“And I sit here very confident that will not happen again.”

Roseman is also confident that the most difficult piece of the puzzle is already in place in Wentz, who threw for 3,782 yards this year despite a paucity of talent around him.

“It’s funny, because I don’t notice a lot of the articles that are around the building that are hung up, but last week I noticed an article (on the wall) that was from 2003 and talked about how the Eagles’ future was bright because they had a 26-year-old quarterback,” Roseman said.

“We have a 24-year-old quarterback. We have to do the right things so that when (he’s) taking off, the team is ready to take off with him.”

Head coach Doug Pederson raised some eyebrows this past week when he spoke of how close the Eagles are to being an elite team because they lost a bunch of close games on the way to a 7-9 record.

“We're very close,” Pederson said. “Even though the win-loss and everything is not in our favor, I think we lost six games this year by a touchdown or less, and we've just got to learn to finish those games.

“I think we're extremely close, extremely close to being a team that can compete each year for not only the NFC East but for the postseason.”

Roseman has a more realistic, more honest assessment of where the Eagles are in the big picture.

He appreciates Pederson’s enthusiasm and confidence but as the guy who has final say over personnel, he is soberly aware of how much work there still is to do.

“When you look at how hard the team is playing for him and how many close games we were in, I love that perspective from our coaching staff and our players,” Roseman said.

“We have a little different role here in the front office. There’s always going to be things that we look at and try to get better (at).

“We’re trying to compete with the best teams in the National Football League, and we’re certainly not there right now as we stand. … We have a lot of work to do here. But I feel a lot better than where we stood last year at this time.”

'The Magic of Carson Wentz' gives Eagles a huge win over Washington

'The Magic of Carson Wentz' gives Eagles a huge win over Washington

Carson Wentz had one of the best passing games of his career on Monday night. 

He completed 68 percent of his passes for 268 yards, four touchdowns and had a passer rating of 126.3 in the Eagles' 34-24 win over Washington at the Linc (see breakdown)

Nobody wanted to talk about that though. 

The biggest question his teammates had in the locker room after the game was this: How the heck did he escape on that 17-yard scramble? 

On 3rd-and-8 at the beginning of the fourth quarter, Wentz was seemingly sacked well behind the line of scrimmage. At least everyone thought. But that's when the 6-5, 237-pound quarterback somehow emerged from the pile and scrambled ahead for 17 yards. 

"Amazing," Nelson Agholor said. "We didn't know how he did that. Three, four plays later we are still on the sideline figuring out how he did that."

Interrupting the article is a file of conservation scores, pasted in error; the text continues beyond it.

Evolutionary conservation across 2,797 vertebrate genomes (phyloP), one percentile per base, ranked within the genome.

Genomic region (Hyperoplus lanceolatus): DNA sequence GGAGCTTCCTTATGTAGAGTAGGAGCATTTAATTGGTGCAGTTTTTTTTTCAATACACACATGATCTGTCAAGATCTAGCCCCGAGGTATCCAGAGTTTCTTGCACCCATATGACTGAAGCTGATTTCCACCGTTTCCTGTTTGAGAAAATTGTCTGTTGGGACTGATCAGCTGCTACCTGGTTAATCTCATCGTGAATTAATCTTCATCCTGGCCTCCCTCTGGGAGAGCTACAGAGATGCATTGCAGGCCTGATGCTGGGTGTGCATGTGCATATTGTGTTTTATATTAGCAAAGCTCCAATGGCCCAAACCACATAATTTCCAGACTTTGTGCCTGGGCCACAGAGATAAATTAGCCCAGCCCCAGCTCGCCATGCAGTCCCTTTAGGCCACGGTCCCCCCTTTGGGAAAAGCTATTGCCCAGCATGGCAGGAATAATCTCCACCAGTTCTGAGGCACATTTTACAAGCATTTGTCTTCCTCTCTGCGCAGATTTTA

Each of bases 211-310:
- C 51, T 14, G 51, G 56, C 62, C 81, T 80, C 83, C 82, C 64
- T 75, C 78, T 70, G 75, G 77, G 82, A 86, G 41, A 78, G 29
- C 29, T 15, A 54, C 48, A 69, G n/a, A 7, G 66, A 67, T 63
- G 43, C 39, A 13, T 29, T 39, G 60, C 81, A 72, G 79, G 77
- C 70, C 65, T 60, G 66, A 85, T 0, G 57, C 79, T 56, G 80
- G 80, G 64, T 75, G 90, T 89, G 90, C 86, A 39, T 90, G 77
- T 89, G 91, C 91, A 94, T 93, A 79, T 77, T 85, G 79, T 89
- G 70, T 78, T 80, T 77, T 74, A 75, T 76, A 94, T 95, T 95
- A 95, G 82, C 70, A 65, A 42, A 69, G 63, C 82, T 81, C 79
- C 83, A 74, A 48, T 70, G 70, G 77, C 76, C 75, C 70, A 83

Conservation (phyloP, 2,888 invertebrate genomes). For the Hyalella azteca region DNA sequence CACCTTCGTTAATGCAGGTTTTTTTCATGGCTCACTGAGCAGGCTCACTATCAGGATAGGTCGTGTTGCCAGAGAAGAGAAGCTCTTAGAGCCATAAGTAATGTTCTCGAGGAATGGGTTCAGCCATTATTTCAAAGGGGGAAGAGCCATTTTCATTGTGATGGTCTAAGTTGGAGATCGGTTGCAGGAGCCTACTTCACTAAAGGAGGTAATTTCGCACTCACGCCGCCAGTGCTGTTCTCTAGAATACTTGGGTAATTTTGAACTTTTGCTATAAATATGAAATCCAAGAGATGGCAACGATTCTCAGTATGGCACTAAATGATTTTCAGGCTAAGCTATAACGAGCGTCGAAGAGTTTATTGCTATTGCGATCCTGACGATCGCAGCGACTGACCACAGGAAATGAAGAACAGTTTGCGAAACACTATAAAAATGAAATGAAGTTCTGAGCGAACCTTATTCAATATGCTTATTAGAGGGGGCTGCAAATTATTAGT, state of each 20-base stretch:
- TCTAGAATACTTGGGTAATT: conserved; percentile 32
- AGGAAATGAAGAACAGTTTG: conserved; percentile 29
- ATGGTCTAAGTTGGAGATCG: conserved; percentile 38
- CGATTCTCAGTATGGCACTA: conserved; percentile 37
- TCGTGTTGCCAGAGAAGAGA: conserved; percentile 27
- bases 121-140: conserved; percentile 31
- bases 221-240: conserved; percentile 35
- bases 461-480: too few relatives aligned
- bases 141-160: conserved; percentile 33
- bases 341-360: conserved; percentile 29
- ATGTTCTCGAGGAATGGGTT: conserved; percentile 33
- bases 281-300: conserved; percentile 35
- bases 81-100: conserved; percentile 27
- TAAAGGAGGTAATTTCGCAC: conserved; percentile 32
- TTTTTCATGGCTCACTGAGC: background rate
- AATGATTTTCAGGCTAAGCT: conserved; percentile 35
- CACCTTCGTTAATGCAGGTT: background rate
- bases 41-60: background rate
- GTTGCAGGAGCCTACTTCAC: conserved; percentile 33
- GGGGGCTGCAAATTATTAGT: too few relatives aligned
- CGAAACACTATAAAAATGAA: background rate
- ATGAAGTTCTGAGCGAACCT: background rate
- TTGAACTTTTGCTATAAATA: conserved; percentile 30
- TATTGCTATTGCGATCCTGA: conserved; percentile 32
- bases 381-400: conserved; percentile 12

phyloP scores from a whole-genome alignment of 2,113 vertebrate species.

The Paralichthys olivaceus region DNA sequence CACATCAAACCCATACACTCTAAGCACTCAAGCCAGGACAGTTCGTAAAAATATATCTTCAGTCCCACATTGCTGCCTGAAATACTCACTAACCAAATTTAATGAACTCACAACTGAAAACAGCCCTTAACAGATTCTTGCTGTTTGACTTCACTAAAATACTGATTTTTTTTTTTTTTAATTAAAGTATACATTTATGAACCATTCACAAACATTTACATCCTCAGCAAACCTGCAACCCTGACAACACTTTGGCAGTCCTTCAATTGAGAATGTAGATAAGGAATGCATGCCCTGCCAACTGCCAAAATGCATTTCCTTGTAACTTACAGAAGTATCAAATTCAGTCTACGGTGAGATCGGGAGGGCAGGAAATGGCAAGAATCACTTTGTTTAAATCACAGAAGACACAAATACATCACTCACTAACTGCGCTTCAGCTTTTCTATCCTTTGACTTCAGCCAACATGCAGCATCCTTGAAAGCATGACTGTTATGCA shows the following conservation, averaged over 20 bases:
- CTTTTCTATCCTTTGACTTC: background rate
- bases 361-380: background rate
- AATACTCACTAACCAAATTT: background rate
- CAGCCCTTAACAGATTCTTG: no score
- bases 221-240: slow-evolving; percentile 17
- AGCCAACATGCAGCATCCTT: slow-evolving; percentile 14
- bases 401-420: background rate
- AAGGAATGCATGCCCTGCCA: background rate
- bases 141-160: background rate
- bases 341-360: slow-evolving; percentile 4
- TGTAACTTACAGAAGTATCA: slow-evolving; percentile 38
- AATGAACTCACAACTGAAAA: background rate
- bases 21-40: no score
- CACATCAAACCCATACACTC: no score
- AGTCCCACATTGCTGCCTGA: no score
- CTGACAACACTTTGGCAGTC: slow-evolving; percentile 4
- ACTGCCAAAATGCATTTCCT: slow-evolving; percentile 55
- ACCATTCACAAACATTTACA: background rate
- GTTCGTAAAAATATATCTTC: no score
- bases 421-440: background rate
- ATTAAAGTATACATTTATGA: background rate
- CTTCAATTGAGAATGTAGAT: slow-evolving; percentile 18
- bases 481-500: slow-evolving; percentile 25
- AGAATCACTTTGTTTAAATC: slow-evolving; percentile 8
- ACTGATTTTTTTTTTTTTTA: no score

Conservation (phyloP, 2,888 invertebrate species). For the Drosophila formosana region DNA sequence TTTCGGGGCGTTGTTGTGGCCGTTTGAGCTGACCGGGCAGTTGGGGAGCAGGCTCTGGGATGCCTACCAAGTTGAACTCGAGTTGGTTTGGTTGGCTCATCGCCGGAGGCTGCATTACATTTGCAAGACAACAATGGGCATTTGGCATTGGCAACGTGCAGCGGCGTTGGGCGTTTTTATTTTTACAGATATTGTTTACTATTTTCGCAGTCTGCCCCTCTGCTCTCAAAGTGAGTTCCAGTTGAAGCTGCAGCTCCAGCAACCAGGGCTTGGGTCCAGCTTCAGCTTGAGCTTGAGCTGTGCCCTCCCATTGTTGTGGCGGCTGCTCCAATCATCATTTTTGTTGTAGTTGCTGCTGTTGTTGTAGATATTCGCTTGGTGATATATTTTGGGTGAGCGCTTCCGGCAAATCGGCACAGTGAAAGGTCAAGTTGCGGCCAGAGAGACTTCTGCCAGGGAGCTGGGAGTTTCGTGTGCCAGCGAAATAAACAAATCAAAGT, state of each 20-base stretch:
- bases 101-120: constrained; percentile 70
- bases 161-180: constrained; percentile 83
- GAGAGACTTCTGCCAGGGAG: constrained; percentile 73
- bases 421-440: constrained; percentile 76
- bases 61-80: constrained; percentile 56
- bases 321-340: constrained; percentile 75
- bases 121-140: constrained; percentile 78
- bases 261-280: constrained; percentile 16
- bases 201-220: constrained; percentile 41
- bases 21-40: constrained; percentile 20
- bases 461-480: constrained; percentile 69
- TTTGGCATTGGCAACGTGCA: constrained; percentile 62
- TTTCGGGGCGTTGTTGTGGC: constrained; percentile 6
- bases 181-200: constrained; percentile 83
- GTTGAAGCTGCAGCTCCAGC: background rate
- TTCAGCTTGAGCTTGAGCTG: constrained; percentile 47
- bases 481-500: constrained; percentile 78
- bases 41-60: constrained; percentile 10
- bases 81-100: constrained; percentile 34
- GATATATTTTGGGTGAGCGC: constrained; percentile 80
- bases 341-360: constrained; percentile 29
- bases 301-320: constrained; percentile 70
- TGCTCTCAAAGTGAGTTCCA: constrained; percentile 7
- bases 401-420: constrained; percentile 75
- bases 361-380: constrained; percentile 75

It seemed like everyone in the stadium thought Wentz was cooked on that play. The crowd didn't even start cheering until much later. Everyone in the stadium seemed pretty confused. 

The Eagles' defensive players even started getting ready to head back into the game. Malcolm Jenkins grabbed his helmet, but then looked at the video screen to see that Wentz was still going. 

"That's the magic of Carson Wentz," Jenkins said. 

Former long snapper and magician Jon Dorenbos was in the building on Monday night — and got a big ovation as he recovers from a serious health issue — but it was Wentz who pulled a rabbit out of his hat. 

"I couldn't believe he got out of that little jam," Brandon Graham said. "He just popped out of nowhere. There's something special going on right now and I'm just happy to be a part of it."

After that Wentz scramble, the Eagles went down the rest of the way and he capped the drive with a touchdown pass to Agholor. That score put them up 31-17 and put the game out of reach for Washington. The Eagles improved to 6-1 and have the best record in the NFL. 

His teammates called it magic, ridiculous and awesome. So how did Wentz escape on that play? 

He didn't know either. 

"I'm not really sure," he said. 

When Wentz wasn't scrambling all over the field — he finished the game with a career-high 64 rushing yards — he was making plays with his arm. 

Before the Arizona game, Wentz had never thrown three touchdowns in a game. He has now done that three games in a row. Before the Arizona game, Wentz had just three games with a passer rating over 100. He now has six. 

Through seven games this season, he has 17 touchdown passes, already surpassing his total from his entire rookie season. He has thrown just four interceptions. 

Before Monday, Wentz was already the Vegas favorite to win MVP. 

He showed why against Washington.